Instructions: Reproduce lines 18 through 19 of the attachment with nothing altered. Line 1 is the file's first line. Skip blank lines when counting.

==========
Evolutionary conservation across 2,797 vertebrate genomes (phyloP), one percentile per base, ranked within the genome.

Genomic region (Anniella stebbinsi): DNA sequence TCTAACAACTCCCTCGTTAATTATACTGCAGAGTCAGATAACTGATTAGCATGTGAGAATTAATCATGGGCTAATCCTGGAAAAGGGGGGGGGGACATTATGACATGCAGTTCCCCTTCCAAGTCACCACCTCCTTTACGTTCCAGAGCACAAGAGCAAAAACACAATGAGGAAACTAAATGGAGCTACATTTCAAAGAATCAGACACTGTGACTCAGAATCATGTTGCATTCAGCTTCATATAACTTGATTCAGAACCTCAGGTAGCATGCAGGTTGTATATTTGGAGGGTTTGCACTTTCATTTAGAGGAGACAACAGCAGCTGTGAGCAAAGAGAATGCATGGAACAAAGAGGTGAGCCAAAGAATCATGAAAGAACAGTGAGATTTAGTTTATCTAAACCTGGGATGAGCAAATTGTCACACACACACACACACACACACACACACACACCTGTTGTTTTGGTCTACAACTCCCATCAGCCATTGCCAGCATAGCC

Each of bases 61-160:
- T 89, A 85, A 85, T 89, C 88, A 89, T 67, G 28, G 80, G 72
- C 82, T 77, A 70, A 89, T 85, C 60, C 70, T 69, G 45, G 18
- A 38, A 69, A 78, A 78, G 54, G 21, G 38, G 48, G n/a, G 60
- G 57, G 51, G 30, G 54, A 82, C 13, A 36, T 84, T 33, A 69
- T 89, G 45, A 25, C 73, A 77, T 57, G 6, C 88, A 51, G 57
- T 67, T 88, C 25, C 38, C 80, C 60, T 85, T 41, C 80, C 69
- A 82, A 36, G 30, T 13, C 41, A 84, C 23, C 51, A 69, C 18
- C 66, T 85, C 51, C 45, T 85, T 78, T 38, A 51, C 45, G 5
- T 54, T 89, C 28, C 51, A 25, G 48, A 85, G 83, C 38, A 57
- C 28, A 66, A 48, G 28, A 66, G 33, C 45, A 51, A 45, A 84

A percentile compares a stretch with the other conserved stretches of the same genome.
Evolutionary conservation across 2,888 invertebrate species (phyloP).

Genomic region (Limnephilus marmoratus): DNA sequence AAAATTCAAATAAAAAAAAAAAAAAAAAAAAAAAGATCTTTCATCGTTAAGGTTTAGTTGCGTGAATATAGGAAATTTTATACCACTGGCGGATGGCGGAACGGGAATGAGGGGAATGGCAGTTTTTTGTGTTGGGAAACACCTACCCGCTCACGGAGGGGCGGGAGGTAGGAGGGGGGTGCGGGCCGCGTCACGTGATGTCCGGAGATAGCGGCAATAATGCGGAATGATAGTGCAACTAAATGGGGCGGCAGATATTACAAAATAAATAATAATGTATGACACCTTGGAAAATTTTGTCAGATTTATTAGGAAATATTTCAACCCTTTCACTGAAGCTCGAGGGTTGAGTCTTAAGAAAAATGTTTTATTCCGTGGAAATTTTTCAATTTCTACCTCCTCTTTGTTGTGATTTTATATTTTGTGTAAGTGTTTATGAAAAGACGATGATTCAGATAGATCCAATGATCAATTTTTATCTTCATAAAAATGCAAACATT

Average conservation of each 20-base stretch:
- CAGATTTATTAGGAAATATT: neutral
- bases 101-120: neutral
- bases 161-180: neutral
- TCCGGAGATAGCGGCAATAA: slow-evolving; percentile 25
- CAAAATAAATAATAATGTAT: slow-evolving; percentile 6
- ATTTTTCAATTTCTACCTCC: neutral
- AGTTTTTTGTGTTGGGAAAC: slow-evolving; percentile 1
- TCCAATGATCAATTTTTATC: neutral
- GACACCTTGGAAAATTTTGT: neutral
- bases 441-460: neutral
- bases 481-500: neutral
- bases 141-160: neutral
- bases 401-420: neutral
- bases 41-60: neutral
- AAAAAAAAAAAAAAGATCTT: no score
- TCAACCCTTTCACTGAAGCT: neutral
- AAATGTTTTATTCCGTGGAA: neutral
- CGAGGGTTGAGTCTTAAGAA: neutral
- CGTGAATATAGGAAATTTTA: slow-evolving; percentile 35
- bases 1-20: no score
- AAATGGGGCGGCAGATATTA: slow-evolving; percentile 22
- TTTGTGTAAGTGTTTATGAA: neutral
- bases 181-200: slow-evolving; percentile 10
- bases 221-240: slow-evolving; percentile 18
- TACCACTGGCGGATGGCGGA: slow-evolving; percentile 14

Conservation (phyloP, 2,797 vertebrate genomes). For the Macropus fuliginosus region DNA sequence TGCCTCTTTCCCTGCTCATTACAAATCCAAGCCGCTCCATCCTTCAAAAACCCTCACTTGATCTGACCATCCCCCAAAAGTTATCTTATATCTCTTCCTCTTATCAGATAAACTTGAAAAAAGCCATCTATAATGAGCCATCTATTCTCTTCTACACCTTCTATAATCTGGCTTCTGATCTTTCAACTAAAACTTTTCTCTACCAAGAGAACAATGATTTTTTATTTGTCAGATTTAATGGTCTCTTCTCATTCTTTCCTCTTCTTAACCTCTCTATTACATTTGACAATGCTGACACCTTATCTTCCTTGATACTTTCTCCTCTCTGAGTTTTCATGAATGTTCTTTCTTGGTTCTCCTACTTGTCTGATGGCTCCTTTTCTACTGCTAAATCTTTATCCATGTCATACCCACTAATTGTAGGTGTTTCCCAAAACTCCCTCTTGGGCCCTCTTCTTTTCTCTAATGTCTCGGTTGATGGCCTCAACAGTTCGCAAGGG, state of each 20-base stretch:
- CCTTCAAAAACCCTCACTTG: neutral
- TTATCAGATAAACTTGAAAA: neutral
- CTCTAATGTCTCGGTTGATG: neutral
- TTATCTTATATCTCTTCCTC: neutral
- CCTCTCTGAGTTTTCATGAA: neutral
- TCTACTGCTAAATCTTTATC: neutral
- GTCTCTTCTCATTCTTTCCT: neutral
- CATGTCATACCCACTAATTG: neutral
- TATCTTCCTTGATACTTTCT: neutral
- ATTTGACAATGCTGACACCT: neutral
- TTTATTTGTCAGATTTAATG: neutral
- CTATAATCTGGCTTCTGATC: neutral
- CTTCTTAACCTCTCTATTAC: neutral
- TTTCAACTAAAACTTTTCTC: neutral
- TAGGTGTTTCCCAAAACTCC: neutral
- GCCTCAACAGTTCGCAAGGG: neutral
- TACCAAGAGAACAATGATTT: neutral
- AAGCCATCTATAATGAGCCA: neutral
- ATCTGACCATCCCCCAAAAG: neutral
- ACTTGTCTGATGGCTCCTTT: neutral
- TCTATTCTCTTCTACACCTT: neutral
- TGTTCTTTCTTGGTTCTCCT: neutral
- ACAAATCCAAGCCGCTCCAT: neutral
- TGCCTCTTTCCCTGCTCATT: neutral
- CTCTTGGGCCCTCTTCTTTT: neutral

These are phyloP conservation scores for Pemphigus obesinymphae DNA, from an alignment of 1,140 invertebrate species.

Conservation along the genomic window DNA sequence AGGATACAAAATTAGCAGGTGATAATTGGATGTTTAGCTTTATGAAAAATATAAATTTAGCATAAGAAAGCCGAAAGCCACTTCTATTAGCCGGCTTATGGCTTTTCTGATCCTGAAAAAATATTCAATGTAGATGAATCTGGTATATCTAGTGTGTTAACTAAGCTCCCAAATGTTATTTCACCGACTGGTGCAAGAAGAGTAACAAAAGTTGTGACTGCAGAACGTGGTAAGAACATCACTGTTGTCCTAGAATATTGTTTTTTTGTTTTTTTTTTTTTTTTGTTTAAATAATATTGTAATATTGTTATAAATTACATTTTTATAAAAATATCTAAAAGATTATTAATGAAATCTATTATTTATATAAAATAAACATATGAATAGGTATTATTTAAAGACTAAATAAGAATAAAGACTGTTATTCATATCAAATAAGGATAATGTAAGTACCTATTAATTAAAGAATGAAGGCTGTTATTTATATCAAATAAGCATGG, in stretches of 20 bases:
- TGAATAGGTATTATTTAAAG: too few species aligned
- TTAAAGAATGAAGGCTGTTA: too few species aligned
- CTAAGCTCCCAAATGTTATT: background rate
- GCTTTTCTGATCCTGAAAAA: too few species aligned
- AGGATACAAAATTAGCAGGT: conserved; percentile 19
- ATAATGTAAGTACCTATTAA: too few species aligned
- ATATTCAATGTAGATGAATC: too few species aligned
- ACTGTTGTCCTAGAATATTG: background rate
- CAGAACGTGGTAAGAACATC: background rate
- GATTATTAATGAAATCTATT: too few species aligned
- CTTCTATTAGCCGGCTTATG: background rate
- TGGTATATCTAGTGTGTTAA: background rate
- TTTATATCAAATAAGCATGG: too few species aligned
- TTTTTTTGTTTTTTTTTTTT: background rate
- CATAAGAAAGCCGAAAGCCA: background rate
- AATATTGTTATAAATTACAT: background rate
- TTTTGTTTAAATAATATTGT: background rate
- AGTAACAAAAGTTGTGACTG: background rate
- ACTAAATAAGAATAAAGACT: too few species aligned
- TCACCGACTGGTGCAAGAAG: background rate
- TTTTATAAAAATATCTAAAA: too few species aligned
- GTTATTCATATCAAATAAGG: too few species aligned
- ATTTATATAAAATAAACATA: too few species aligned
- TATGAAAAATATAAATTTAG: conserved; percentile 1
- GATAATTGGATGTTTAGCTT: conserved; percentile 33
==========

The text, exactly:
- CAGATTTATTAGGAAATATT: neutral
- bases 101-120: neutral